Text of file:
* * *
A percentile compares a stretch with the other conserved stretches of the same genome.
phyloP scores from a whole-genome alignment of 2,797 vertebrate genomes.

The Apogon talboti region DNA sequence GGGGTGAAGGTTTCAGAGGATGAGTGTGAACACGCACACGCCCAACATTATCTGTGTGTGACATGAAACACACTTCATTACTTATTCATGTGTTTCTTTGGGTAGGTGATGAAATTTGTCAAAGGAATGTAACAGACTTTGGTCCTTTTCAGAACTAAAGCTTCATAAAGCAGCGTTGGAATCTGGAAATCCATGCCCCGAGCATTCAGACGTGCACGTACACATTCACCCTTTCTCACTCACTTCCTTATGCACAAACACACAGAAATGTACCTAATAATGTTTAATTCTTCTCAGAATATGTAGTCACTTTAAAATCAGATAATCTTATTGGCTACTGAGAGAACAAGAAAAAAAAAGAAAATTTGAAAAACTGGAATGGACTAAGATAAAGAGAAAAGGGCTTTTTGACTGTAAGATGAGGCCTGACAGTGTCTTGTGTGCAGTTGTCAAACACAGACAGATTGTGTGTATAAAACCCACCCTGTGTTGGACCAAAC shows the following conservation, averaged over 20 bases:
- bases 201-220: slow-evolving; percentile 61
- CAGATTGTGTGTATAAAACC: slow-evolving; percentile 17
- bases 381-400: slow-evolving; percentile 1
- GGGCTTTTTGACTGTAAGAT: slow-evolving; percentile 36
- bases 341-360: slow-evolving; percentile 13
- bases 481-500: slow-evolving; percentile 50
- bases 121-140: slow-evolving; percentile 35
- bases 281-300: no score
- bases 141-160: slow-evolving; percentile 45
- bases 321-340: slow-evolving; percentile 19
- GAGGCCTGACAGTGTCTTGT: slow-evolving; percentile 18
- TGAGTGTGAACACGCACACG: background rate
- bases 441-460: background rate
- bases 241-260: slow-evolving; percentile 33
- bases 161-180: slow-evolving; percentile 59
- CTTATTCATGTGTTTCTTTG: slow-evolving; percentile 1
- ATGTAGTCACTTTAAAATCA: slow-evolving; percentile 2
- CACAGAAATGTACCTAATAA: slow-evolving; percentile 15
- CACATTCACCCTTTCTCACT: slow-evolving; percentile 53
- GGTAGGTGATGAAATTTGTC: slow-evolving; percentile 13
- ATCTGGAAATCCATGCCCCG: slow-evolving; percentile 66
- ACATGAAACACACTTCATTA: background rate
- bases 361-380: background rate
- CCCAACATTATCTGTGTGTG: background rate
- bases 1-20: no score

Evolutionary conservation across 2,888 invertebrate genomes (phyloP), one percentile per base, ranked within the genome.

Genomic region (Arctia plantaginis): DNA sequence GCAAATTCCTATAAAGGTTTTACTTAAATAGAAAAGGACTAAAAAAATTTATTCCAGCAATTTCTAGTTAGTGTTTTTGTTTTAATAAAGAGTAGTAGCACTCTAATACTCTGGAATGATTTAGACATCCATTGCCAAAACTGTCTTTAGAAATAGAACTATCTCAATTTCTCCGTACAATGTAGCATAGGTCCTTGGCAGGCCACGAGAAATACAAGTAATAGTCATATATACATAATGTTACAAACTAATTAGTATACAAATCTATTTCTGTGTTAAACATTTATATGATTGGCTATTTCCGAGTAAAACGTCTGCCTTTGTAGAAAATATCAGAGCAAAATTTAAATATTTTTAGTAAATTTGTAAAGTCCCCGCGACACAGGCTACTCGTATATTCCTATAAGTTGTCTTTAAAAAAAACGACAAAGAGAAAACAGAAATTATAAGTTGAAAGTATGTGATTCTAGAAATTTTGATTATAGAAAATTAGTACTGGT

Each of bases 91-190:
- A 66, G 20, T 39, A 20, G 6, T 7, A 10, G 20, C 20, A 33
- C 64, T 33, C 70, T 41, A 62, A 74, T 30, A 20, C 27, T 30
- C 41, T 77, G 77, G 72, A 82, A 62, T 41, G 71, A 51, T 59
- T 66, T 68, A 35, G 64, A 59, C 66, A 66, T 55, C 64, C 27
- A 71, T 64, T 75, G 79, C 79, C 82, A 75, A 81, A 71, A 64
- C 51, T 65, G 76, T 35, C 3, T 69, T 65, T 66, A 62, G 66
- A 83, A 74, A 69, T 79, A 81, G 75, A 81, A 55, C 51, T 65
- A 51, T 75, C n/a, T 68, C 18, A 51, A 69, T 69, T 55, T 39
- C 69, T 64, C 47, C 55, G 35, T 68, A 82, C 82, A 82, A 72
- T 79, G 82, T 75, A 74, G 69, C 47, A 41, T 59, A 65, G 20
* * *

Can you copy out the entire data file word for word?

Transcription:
A percentile compares a stretch with the other conserved stretches of the same genome.
phyloP scores from a whole-genome alignment of 2,797 vertebrate genomes.

The Apogon talboti region DNA sequence GGGGTGAAGGTTTCAGAGGATGAGTGTGAACACGCACACGCCCAACATTATCTGTGTGTGACATGAAACACACTTCATTACTTATTCATGTGTTTCTTTGGGTAGGTGATGAAATTTGTCAAAGGAATGTAACAGACTTTGGTCCTTTTCAGAACTAAAGCTTCATAAAGCAGCGTTGGAATCTGGAAATCCATGCCCCGAGCATTCAGACGTGCACGTACACATTCACCCTTTCTCACTCACTTCCTTATGCACAAACACACAGAAATGTACCTAATAATGTTTAATTCTTCTCAGAATATGTAGTCACTTTAAAATCAGATAATCTTATTGGCTACTGAGAGAACAAGAAAAAAAAAGAAAATTTGAAAAACTGGAATGGACTAAGATAAAGAGAAAAGGGCTTTTTGACTGTAAGATGAGGCCTGACAGTGTCTTGTGTGCAGTTGTCAAACACAGACAGATTGTGTGTATAAAACCCACCCTGTGTTGGACCAAAC shows the following conservation, averaged over 20 bases:
- bases 201-220: slow-evolving; percentile 61
- CAGATTGTGTGTATAAAACC: slow-evolving; percentile 17
- bases 381-400: slow-evolving; percentile 1
- GGGCTTTTTGACTGTAAGAT: slow-evolving; percentile 36
- bases 341-360: slow-evolving; percentile 13
- bases 481-500: slow-evolving; percentile 50
- bases 121-140: slow-evolving; percentile 35
- bases 281-300: no score
- bases 141-160: slow-evolving; percentile 45
- bases 321-340: slow-evolving; percentile 19
- GAGGCCTGACAGTGTCTTGT: slow-evolving; percentile 18
- TGAGTGTGAACACGCACACG: background rate
- bases 441-460: background rate
- bases 241-260: slow-evolving; percentile 33
- bases 161-180: slow-evolving; percentile 59
- CTTATTCATGTGTTTCTTTG: slow-evolving; percentile 1
- ATGTAGTCACTTTAAAATCA: slow-evolving; percentile 2
- CACAGAAATGTACCTAATAA: slow-evolving; percentile 15
- CACATTCACCCTTTCTCACT: slow-evolving; percentile 53
- GGTAGGTGATGAAATTTGTC: slow-evolving; percentile 13
- ATCTGGAAATCCATGCCCCG: slow-evolving; percentile 66
- ACATGAAACACACTTCATTA: background rate
- bases 361-380: background rate
- CCCAACATTATCTGTGTGTG: background rate
- bases 1-20: no score

Evolutionary conservation across 2,888 invertebrate genomes (phyloP), one percentile per base, ranked within the genome.

Genomic region (Arctia plantaginis): DNA sequence GCAAATTCCTATAAAGGTTTTACTTAAATAGAAAAGGACTAAAAAAATTTATTCCAGCAATTTCTAGTTAGTGTTTTTGTTTTAATAAAGAGTAGTAGCACTCTAATACTCTGGAATGATTTAGACATCCATTGCCAAAACTGTCTTTAGAAATAGAACTATCTCAATTTCTCCGTACAATGTAGCATAGGTCCTTGGCAGGCCACGAGAAATACAAGTAATAGTCATATATACATAATGTTACAAACTAATTAGTATACAAATCTATTTCTGTGTTAAACATTTATATGATTGGCTATTTCCGAGTAAAACGTCTGCCTTTGTAGAAAATATCAGAGCAAAATTTAAATATTTTTAGTAAATTTGTAAAGTCCCCGCGACACAGGCTACTCGTATATTCCTATAAGTTGTCTTTAAAAAAAACGACAAAGAGAAAACAGAAATTATAAGTTGAAAGTATGTGATTCTAGAAATTTTGATTATAGAAAATTAGTACTGGT

Each of bases 91-190:
- A 66, G 20, T 39, A 20, G 6, T 7, A 10, G 20, C 20, A 33
- C 64, T 33, C 70, T 41, A 62, A 74, T 30, A 20, C 27, T 30
- C 41, T 77, G 77, G 72, A 82, A 62, T 41, G 71, A 51, T 59
- T 66, T 68, A 35, G 64, A 59, C 66, A 66, T 55, C 64, C 27
- A 71, T 64, T 75, G 79, C 79, C 82, A 75, A 81, A 71, A 64
- C 51, T 65, G 76, T 35, C 3, T 69, T 65, T 66, A 62, G 66
- A 83, A 74, A 69, T 79, A 81, G 75, A 81, A 55, C 51, T 65
- A 51, T 75, C n/a, T 68, C 18, A 51, A 69, T 69, T 55, T 39
- C 69, T 64, C 47, C 55, G 35, T 68, A 82, C 82, A 82, A 72
- T 79, G 82, T 75, A 74, G 69, C 47, A 41, T 59, A 65, G 20